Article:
X. Energy Efficiency. Restructuring should be designed to reduce market barriers to investments in energy efficiency and provide incentives for appropriate demand-side management and not reduce cost-effective customer conservation. Utility sponsored energy efficiency programs should target cost-effective opportunities that may otherwise be lost due to market barriers.
XI. Near Term Rate Relief. The goal of restructuring is to create competitive markets that are expected to produce lower prices for all customers than would have been paid under the current regulatory system. Given New Hampshire's higher than average regional prices for electricity, utilities, in the near term, should work to reduce rates for all customers. To the greatest extent practicable, rates should approach competitive regional electric rates. The state should recognize when state policies impose costs that conflict with this principle and should take efforts to mitigate those costs. The unique New Hampshire issues contributing to the highest prices in New England should be addressed during the transition, wherever possible.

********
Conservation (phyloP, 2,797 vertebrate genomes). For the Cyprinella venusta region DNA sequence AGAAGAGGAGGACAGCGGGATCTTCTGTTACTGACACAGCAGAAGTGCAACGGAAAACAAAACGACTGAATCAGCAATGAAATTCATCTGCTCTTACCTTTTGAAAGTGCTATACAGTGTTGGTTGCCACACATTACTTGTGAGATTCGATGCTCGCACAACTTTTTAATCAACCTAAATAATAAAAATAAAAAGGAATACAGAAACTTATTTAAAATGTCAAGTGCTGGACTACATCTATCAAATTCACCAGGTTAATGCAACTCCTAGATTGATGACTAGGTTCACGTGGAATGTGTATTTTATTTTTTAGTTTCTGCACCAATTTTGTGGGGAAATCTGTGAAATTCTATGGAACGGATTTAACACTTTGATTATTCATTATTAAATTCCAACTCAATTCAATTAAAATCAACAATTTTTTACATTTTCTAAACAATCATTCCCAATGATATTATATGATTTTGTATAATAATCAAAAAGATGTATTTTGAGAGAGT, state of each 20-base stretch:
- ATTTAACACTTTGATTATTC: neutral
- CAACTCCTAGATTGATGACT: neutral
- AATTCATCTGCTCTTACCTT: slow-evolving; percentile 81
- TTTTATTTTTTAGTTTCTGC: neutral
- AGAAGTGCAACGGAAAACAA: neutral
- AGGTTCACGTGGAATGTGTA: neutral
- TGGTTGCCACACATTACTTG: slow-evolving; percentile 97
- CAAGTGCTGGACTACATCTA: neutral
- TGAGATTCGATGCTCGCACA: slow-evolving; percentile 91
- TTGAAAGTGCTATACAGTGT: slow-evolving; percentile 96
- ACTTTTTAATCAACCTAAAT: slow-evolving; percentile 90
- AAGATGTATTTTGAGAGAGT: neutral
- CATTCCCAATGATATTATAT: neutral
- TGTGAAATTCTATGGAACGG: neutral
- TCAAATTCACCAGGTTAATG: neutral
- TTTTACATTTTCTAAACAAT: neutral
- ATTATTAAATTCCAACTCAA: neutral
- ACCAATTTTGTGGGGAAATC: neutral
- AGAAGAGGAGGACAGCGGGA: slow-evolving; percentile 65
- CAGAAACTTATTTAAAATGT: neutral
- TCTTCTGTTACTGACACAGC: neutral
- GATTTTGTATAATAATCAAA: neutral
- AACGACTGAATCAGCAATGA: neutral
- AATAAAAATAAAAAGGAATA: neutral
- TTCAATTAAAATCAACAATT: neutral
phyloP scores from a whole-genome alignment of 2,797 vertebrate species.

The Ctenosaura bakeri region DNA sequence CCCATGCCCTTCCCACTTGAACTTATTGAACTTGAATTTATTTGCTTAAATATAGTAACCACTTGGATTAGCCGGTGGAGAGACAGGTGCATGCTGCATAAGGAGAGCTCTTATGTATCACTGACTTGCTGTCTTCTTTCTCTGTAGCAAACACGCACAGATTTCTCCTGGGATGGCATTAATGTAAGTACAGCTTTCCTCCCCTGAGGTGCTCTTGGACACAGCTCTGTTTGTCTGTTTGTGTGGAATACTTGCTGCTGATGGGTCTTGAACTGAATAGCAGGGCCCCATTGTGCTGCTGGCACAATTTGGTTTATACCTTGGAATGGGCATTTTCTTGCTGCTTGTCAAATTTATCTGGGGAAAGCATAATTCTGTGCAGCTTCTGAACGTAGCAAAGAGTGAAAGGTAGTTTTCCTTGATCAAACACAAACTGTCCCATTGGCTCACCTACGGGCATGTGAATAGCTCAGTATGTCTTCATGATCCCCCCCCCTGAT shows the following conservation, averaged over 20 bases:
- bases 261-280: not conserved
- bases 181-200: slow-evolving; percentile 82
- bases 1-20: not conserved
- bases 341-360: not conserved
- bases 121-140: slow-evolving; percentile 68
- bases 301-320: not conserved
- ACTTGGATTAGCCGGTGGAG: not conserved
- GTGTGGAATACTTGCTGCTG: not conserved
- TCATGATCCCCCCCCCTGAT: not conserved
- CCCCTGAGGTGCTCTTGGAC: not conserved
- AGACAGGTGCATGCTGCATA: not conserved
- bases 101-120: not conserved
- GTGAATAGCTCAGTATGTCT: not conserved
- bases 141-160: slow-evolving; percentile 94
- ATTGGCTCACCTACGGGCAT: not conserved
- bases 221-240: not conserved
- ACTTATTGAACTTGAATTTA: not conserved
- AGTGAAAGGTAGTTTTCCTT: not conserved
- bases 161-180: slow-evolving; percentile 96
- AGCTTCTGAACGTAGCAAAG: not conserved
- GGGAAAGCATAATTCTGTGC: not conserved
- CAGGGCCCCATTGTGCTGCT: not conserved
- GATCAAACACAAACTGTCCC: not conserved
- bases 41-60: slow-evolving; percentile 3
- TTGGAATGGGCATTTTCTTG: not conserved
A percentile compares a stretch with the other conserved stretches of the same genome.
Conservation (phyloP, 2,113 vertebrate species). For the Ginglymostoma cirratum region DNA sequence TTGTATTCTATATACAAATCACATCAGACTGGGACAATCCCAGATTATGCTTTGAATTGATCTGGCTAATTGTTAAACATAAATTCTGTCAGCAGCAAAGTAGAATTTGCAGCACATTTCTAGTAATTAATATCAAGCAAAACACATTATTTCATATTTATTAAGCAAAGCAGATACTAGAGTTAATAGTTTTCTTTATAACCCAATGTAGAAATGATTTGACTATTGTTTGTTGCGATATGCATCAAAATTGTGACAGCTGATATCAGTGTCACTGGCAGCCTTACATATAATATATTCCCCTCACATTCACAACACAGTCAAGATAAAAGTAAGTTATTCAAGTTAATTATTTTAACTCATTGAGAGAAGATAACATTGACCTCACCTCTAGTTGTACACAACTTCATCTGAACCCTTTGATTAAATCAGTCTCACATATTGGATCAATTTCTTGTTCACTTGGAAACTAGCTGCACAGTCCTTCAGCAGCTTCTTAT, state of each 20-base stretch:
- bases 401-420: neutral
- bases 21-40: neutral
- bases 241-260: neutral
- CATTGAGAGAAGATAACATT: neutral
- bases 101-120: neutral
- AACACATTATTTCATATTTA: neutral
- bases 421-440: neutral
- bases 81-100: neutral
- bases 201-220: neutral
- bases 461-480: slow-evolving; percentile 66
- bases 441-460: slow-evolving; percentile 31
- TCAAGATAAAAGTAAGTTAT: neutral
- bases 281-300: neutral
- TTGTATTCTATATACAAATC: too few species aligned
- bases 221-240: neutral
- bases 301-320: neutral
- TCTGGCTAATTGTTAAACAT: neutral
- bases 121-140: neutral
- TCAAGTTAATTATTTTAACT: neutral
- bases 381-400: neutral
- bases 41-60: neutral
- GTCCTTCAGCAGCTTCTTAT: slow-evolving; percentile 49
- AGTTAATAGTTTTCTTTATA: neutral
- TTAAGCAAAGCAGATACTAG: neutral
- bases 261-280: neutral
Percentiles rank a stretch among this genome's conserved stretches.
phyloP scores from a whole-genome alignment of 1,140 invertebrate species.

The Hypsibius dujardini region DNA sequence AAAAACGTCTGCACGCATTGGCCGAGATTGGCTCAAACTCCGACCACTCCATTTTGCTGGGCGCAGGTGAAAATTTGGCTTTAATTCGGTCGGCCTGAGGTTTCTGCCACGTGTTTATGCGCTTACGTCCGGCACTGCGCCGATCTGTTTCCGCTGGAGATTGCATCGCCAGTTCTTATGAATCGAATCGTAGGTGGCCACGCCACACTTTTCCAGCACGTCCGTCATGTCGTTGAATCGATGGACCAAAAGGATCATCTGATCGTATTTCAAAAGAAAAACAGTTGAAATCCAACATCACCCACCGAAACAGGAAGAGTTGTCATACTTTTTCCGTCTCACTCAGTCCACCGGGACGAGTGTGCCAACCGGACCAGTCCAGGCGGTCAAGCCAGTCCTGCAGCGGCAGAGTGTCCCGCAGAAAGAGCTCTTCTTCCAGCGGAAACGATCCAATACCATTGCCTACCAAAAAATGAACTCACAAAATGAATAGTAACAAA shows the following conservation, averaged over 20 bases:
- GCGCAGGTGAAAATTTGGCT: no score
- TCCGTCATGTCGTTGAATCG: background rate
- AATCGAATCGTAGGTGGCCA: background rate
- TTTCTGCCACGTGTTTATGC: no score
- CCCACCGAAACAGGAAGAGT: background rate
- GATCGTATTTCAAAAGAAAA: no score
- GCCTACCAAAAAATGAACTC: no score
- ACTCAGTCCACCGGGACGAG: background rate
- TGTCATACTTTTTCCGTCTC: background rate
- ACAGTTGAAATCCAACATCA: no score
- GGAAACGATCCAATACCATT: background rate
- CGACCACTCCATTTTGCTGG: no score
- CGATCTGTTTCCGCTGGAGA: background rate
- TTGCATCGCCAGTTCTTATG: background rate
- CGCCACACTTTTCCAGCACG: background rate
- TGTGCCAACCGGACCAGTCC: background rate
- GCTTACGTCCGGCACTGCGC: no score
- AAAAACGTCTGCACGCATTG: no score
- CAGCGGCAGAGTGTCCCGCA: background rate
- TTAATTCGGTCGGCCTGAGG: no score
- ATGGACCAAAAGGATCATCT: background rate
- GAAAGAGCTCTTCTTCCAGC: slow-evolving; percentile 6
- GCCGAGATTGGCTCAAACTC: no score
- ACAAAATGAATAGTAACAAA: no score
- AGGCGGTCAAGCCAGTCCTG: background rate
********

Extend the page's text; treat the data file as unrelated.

XII. Recovery of Stranded Costs.
(a) It is the intent of the legislature to provide appropriate tools and reasonable guidance to the commission in order to assist it in addressing claims for stranded cost recovery and fulfilling its responsibility to determine rates which are equitable, appropriate, and balanced and in the public interest. In making its determinations, the commission shall balance the interests of ratepayers and utilities during and after the restructuring process. Nothing in this section is intended to provide any greater opportunity for stranded cost recovery than is available under applicable regulation or law on the effective date of this chapter.